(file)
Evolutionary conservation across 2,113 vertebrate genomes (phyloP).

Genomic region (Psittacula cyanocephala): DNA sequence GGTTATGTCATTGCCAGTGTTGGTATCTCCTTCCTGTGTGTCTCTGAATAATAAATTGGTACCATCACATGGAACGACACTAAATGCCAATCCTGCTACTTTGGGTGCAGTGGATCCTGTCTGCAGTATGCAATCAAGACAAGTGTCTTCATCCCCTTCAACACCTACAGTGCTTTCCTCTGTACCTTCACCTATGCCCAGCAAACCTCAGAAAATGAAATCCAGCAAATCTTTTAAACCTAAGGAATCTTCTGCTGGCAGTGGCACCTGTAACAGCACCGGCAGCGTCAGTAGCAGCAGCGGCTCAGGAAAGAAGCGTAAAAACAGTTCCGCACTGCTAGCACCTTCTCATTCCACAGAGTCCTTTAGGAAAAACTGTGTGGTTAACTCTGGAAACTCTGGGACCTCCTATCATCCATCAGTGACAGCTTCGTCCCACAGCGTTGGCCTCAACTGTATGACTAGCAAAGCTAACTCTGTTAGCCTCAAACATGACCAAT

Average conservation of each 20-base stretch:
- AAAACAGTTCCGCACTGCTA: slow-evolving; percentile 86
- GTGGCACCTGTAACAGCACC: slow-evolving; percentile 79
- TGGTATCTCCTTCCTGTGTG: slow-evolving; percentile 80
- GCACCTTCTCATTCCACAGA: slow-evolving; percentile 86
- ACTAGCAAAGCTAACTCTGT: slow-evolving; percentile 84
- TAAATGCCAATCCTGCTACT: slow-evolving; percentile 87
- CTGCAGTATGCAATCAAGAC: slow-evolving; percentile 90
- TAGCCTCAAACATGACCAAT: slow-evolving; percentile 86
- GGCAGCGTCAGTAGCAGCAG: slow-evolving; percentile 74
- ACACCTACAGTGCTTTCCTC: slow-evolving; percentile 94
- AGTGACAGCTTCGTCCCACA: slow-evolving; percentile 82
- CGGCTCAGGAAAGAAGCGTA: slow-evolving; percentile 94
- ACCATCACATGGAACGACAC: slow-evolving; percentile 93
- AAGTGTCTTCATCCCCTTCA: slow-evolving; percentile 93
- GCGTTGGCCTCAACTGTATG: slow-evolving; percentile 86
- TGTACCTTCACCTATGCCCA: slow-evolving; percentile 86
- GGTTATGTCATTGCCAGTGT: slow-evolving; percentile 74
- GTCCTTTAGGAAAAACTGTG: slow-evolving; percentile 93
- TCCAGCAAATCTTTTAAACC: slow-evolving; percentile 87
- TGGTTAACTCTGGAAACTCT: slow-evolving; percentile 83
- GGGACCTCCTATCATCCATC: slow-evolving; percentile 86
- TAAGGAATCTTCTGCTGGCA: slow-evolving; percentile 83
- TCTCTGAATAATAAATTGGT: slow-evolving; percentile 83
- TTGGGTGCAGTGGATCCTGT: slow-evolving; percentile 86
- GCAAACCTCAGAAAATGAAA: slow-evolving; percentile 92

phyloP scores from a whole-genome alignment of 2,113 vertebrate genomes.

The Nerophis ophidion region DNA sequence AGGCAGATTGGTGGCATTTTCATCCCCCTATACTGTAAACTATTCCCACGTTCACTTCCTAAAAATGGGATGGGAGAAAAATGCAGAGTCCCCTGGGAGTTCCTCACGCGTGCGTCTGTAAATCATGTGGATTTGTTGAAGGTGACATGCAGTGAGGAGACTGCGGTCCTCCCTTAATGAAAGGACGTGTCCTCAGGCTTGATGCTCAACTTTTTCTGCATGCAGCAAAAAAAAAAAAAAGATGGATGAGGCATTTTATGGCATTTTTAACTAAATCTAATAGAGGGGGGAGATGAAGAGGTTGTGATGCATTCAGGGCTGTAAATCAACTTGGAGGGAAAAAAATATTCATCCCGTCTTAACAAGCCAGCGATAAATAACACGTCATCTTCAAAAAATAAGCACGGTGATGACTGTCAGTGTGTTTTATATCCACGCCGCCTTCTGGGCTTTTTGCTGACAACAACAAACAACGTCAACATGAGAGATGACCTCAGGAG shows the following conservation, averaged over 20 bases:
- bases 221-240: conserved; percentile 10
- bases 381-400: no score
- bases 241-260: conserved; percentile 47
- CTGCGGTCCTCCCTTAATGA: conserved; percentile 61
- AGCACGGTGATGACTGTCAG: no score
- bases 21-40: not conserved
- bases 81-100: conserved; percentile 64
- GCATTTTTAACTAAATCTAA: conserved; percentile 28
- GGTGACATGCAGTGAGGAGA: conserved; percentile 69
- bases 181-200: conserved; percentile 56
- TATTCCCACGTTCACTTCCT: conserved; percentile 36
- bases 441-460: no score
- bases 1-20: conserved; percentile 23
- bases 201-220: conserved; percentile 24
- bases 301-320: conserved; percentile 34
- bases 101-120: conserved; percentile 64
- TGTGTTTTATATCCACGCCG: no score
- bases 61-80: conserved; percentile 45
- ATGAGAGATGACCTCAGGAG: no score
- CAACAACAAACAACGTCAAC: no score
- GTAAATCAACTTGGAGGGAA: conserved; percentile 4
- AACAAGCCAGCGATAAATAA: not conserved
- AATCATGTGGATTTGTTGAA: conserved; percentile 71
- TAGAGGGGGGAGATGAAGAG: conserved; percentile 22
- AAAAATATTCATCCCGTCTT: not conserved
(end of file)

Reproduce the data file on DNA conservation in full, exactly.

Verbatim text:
Evolutionary conservation across 2,113 vertebrate genomes (phyloP).

Genomic region (Psittacula cyanocephala): DNA sequence GGTTATGTCATTGCCAGTGTTGGTATCTCCTTCCTGTGTGTCTCTGAATAATAAATTGGTACCATCACATGGAACGACACTAAATGCCAATCCTGCTACTTTGGGTGCAGTGGATCCTGTCTGCAGTATGCAATCAAGACAAGTGTCTTCATCCCCTTCAACACCTACAGTGCTTTCCTCTGTACCTTCACCTATGCCCAGCAAACCTCAGAAAATGAAATCCAGCAAATCTTTTAAACCTAAGGAATCTTCTGCTGGCAGTGGCACCTGTAACAGCACCGGCAGCGTCAGTAGCAGCAGCGGCTCAGGAAAGAAGCGTAAAAACAGTTCCGCACTGCTAGCACCTTCTCATTCCACAGAGTCCTTTAGGAAAAACTGTGTGGTTAACTCTGGAAACTCTGGGACCTCCTATCATCCATCAGTGACAGCTTCGTCCCACAGCGTTGGCCTCAACTGTATGACTAGCAAAGCTAACTCTGTTAGCCTCAAACATGACCAAT

Average conservation of each 20-base stretch:
- AAAACAGTTCCGCACTGCTA: slow-evolving; percentile 86
- GTGGCACCTGTAACAGCACC: slow-evolving; percentile 79
- TGGTATCTCCTTCCTGTGTG: slow-evolving; percentile 80
- GCACCTTCTCATTCCACAGA: slow-evolving; percentile 86
- ACTAGCAAAGCTAACTCTGT: slow-evolving; percentile 84
- TAAATGCCAATCCTGCTACT: slow-evolving; percentile 87
- CTGCAGTATGCAATCAAGAC: slow-evolving; percentile 90
- TAGCCTCAAACATGACCAAT: slow-evolving; percentile 86
- GGCAGCGTCAGTAGCAGCAG: slow-evolving; percentile 74
- ACACCTACAGTGCTTTCCTC: slow-evolving; percentile 94
- AGTGACAGCTTCGTCCCACA: slow-evolving; percentile 82
- CGGCTCAGGAAAGAAGCGTA: slow-evolving; percentile 94
- ACCATCACATGGAACGACAC: slow-evolving; percentile 93
- AAGTGTCTTCATCCCCTTCA: slow-evolving; percentile 93
- GCGTTGGCCTCAACTGTATG: slow-evolving; percentile 86
- TGTACCTTCACCTATGCCCA: slow-evolving; percentile 86
- GGTTATGTCATTGCCAGTGT: slow-evolving; percentile 74
- GTCCTTTAGGAAAAACTGTG: slow-evolving; percentile 93
- TCCAGCAAATCTTTTAAACC: slow-evolving; percentile 87
- TGGTTAACTCTGGAAACTCT: slow-evolving; percentile 83
- GGGACCTCCTATCATCCATC: slow-evolving; percentile 86
- TAAGGAATCTTCTGCTGGCA: slow-evolving; percentile 83
- TCTCTGAATAATAAATTGGT: slow-evolving; percentile 83
- TTGGGTGCAGTGGATCCTGT: slow-evolving; percentile 86
- GCAAACCTCAGAAAATGAAA: slow-evolving; percentile 92

phyloP scores from a whole-genome alignment of 2,113 vertebrate genomes.

The Nerophis ophidion region DNA sequence AGGCAGATTGGTGGCATTTTCATCCCCCTATACTGTAAACTATTCCCACGTTCACTTCCTAAAAATGGGATGGGAGAAAAATGCAGAGTCCCCTGGGAGTTCCTCACGCGTGCGTCTGTAAATCATGTGGATTTGTTGAAGGTGACATGCAGTGAGGAGACTGCGGTCCTCCCTTAATGAAAGGACGTGTCCTCAGGCTTGATGCTCAACTTTTTCTGCATGCAGCAAAAAAAAAAAAAAGATGGATGAGGCATTTTATGGCATTTTTAACTAAATCTAATAGAGGGGGGAGATGAAGAGGTTGTGATGCATTCAGGGCTGTAAATCAACTTGGAGGGAAAAAAATATTCATCCCGTCTTAACAAGCCAGCGATAAATAACACGTCATCTTCAAAAAATAAGCACGGTGATGACTGTCAGTGTGTTTTATATCCACGCCGCCTTCTGGGCTTTTTGCTGACAACAACAAACAACGTCAACATGAGAGATGACCTCAGGAG shows the following conservation, averaged over 20 bases:
- bases 221-240: conserved; percentile 10
- bases 381-400: no score
- bases 241-260: conserved; percentile 47
- CTGCGGTCCTCCCTTAATGA: conserved; percentile 61
- AGCACGGTGATGACTGTCAG: no score
- bases 21-40: not conserved
- bases 81-100: conserved; percentile 64
- GCATTTTTAACTAAATCTAA: conserved; percentile 28
- GGTGACATGCAGTGAGGAGA: conserved; percentile 69
- bases 181-200: conserved; percentile 56
- TATTCCCACGTTCACTTCCT: conserved; percentile 36
- bases 441-460: no score
- bases 1-20: conserved; percentile 23
- bases 201-220: conserved; percentile 24
- bases 301-320: conserved; percentile 34
- bases 101-120: conserved; percentile 64
- TGTGTTTTATATCCACGCCG: no score
- bases 61-80: conserved; percentile 45
- ATGAGAGATGACCTCAGGAG: no score
- CAACAACAAACAACGTCAAC: no score
- GTAAATCAACTTGGAGGGAA: conserved; percentile 4
- AACAAGCCAGCGATAAATAA: not conserved
- AATCATGTGGATTTGTTGAA: conserved; percentile 71
- TAGAGGGGGGAGATGAAGAG: conserved; percentile 22
- AAAAATATTCATCCCGTCTT: not conserved